Please use this identifier to cite or link to this item:
|Type:||Artigo de periódico|
|Title:||Influence of acrylic resin polymerization methods and saliva on the adherence of four Candida species|
da Silva, WJ
|Abstract:||Statement of problem. There is limited information on the role of polymerization methods and saliva on the adherence of pathogenic Candida species, with the exception of the adherence of Candida albicans to acrylic resins and the relation of this to surface roughness and surface free energy, which appear to play a major role in the initial phases of microorganism adhesion. Purpose. This study evaluated the influence of polymerization methods and human whole saliva on the adherence of Candida species to acrylic resin surfaces. Material and methods. Acrylic resin specimens (n=256) measuring 2.5 x 1.2 x 0.2 cm were heat (Classico) or microwave (OndaCryl) polymerized and evaluated for surface roughness using a profilometer, and for surface free energy by measuring the contact angle of a sessile drop of water. For the adherence assay, specimens of each acrylic resin were divided by lottery into 8 groups, according to whether they were exposed to human saliva or not (control), and to 1 of the 4 following suspensions: C albicans, Candida tropicalis, Candida dubliniensis, or Candida glabrata (1 to 5 x 10(6) cclls/mL). Adhered yeasts were counted using an optical microscope at x400 magnification. Data were analyzed by 3-way ANOVA and the Tukey honestly significant difference test (alpha=.05). Results. No statistical difference was found for roughness (P=.156), whereas higher surface free-energy values were found for the heat-polymerized acrylic resin (P=.0013). The overall adherence of Candida species was significantly decreased by human saliva (P <.001). Conclusion. Within the limitations of this study, saliva was capable of reducing the adherence of Candida species, whereas roughness and free energy did not influence the adherence rates.|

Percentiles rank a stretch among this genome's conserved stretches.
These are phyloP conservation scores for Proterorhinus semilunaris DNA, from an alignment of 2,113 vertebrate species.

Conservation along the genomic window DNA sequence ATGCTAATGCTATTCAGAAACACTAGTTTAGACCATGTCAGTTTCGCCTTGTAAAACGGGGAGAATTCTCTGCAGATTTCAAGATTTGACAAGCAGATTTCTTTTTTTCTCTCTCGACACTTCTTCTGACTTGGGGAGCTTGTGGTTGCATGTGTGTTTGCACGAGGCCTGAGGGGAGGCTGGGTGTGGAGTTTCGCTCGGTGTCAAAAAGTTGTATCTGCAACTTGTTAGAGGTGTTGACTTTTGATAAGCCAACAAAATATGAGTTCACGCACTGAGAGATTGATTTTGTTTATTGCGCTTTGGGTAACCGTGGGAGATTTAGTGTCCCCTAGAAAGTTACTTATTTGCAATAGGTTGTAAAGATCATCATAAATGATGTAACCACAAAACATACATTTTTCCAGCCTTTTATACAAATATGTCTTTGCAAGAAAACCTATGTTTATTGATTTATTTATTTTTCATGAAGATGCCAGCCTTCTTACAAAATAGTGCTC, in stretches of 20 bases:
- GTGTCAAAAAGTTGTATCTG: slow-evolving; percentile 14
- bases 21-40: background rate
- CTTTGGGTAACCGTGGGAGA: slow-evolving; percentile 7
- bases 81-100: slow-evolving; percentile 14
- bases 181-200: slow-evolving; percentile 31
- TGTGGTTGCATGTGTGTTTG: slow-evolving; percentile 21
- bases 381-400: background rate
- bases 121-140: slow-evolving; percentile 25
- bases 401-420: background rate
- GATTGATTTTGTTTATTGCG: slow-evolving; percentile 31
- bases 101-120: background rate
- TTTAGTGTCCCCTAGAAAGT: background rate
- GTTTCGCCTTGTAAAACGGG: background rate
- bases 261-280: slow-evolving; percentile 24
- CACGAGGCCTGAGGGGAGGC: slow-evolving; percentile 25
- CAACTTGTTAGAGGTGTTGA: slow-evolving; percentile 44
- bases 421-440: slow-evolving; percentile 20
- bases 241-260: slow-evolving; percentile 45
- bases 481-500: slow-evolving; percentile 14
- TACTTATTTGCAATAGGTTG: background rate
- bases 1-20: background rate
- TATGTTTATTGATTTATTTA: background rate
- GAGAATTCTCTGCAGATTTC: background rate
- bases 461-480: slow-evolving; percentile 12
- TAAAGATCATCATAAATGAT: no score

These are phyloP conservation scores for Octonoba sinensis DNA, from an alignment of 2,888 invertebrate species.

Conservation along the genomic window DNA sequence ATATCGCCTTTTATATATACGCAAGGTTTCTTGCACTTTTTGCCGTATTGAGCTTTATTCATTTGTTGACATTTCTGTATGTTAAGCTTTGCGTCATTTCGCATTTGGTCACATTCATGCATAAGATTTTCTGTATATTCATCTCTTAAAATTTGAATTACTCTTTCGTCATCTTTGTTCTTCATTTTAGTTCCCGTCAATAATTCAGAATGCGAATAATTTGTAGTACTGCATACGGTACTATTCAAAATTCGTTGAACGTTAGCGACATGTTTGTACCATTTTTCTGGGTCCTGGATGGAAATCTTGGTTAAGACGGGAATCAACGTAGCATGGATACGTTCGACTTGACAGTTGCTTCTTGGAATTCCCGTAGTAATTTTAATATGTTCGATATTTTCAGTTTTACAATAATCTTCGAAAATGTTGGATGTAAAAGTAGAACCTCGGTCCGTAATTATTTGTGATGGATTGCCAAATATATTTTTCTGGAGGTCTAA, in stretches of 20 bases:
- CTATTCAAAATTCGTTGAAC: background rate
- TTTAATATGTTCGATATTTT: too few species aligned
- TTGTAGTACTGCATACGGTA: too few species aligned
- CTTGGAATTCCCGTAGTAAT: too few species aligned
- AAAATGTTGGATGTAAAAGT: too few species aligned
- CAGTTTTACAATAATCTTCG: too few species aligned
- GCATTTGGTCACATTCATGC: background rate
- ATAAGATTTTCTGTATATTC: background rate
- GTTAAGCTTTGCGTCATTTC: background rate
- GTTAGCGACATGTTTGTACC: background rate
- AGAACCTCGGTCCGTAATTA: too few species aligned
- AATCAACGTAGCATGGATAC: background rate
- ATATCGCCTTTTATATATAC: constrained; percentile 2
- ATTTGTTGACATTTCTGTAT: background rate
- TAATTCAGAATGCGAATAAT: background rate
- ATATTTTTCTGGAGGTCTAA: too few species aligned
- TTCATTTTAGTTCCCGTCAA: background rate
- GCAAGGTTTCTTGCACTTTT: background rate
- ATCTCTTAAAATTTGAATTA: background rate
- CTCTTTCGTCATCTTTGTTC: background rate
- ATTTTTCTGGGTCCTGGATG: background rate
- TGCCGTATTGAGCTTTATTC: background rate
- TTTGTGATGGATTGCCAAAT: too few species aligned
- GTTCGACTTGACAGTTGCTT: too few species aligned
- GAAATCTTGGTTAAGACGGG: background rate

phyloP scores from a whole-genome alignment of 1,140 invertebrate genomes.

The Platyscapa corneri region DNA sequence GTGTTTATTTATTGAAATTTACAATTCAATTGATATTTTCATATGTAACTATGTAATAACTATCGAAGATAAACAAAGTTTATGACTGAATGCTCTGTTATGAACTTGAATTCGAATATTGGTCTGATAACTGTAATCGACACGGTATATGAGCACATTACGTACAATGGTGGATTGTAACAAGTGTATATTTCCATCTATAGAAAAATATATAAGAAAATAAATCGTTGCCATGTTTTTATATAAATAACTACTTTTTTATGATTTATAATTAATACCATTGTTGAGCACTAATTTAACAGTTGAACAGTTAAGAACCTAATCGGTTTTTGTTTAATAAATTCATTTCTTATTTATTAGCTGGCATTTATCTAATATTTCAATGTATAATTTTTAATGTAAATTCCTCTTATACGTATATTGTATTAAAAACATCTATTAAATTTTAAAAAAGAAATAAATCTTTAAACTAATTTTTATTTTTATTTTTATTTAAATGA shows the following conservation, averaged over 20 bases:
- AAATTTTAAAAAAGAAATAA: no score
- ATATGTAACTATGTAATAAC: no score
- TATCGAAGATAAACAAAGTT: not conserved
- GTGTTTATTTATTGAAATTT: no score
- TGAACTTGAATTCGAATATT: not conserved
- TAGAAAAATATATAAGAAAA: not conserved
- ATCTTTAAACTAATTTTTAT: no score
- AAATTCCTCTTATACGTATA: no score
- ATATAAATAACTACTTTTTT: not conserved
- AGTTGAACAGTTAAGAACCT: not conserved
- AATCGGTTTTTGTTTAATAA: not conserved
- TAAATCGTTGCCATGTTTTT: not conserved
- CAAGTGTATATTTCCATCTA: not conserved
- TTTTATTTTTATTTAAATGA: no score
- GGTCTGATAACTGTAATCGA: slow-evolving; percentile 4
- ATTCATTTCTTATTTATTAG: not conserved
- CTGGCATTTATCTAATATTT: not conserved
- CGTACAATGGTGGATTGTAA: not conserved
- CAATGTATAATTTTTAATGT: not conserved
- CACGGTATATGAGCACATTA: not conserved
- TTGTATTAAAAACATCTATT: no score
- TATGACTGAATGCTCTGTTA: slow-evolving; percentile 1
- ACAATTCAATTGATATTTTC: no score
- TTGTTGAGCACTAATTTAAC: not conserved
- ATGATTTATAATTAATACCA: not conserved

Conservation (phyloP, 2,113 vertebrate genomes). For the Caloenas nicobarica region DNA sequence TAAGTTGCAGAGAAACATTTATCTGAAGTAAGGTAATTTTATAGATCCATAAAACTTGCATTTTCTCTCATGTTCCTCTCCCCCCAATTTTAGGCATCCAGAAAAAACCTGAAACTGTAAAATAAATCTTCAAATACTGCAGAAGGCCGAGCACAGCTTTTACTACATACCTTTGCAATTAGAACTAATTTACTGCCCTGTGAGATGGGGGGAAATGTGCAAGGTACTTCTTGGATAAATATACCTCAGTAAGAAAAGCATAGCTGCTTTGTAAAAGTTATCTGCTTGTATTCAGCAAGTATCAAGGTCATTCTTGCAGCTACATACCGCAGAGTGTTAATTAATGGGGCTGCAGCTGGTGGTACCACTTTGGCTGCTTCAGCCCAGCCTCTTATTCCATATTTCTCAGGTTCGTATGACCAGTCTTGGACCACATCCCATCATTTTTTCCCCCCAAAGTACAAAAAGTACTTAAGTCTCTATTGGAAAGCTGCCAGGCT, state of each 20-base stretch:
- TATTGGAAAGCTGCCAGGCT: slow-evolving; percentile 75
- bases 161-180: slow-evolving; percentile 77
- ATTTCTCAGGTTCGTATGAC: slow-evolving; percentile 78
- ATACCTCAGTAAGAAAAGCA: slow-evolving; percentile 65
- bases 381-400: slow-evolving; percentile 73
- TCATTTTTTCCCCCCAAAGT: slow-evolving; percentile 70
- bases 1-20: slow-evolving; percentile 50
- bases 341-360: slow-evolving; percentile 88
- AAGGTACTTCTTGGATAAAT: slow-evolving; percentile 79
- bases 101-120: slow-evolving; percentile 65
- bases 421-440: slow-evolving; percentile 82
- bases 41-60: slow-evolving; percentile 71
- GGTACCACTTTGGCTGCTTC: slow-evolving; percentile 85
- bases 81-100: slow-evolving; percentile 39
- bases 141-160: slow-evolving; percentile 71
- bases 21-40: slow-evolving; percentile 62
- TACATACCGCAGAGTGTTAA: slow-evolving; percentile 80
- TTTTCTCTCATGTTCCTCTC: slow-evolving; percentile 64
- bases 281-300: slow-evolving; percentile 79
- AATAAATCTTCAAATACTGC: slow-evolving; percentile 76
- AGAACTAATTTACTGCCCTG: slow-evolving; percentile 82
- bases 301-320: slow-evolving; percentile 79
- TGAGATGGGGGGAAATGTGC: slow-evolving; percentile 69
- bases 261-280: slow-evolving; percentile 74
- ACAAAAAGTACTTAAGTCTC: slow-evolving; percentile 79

|Appears in Collections:||Unicamp - Artigos e Outros Documentos|
Items in DSpace are protected by copyright, with all rights reserved, unless otherwise indicated.